War, pacifism and a third option
Ron Sider writes in Relevant magazine:
The debate and division between pacifist and just-war Christians in the church continue to the present. The pacifist minority includes Mennonites, Quakers, and small numbers of Catholics and other Protestants. The Pentecostal movement argued for pacifism on biblical grounds in its earlier years. In fact, the Assemblies of God denomination was officially pacifist until 1967. As in the previous sixteen centuries, however, the majority of Christians remain within the just-war tradition.
Recently, however, a number of prominent Christian theologians and ethicists from both traditions have developed what is often called a third approach: just peacemaking. This approach starts by combining key arguments from both pacifists and just-war Christians with some basic historical facts.
… In the last two decades, Christian Peacemaker Teams (CPT; originally founded by Mennonites, Quakers, and people from the Church of the Brethren) has grown into a small but effective organization using the tactics of nonviolent direct action to intervene in areas of conflict on several continents.
… Even without much preparation and training, even without a large investment of money and personnel, nonviolent direct action has frequently been highly effective. One wonders what might be accomplished if all parts of the Christian church (in cooperation with all others who are interested) would get serious about investing resources, time, money, and people to explore what more could be done nonviolently to end injustice and prevent war.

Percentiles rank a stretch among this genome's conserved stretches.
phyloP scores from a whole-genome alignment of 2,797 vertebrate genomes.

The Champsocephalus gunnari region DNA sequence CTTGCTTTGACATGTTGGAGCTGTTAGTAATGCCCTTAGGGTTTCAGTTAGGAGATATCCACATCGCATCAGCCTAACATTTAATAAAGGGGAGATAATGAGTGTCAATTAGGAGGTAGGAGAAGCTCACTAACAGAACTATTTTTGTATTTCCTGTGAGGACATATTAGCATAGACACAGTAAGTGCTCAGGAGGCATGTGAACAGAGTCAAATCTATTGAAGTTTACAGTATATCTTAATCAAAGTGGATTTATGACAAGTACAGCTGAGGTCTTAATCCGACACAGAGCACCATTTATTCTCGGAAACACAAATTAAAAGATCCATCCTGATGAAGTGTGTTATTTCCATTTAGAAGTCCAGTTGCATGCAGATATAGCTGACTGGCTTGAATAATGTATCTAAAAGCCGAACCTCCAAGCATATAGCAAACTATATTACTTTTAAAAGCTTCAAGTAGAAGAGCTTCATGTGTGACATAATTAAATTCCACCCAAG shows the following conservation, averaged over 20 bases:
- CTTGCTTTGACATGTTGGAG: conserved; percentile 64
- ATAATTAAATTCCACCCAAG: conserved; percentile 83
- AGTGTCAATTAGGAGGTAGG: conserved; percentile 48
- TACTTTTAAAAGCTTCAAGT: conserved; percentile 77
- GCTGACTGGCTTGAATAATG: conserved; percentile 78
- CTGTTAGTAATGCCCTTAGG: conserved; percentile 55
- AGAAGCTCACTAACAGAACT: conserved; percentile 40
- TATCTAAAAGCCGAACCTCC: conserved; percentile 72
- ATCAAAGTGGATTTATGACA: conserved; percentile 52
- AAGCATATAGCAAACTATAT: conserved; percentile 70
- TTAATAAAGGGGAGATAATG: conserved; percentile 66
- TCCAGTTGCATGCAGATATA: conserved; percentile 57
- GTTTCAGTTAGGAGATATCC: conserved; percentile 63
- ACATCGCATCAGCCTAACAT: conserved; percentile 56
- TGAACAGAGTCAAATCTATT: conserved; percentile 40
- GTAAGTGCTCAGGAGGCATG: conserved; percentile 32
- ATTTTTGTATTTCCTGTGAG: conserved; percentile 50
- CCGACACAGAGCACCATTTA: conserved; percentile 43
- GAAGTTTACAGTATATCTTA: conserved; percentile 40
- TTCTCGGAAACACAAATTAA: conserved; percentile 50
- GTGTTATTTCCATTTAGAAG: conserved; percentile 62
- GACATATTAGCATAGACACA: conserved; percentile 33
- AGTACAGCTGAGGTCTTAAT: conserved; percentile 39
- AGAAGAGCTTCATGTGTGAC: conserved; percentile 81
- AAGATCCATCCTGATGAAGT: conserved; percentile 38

We need thousands of praying, peaceful team members to travel and deploy in dozens of dangerous situations.
… Top Christian leaders from both the just-war and pacifist traditions must decide that now is the time to vastly expand groups like Christian Peacemaker Teams. We need thousands of praying, peaceful team members to travel and deploy in dozens of dangerous situations. Pacifists need not abandon their belief that killing is always wrong. Just-war proponents can continue to insist that killing is sometimes necessary. But both traditions demand that they vigorously do as much as possible in nonviolent ways. After decades when nonviolence has often enjoyed stunning success even without much preparation, we must now invest tens of millions of dollars in the first serious effort in human history to explore how much can be done to reduce injustice and war through the techniques of nonviolent direct action.
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The article is excerpted from Just Politics: A Guide for Christian Engagement.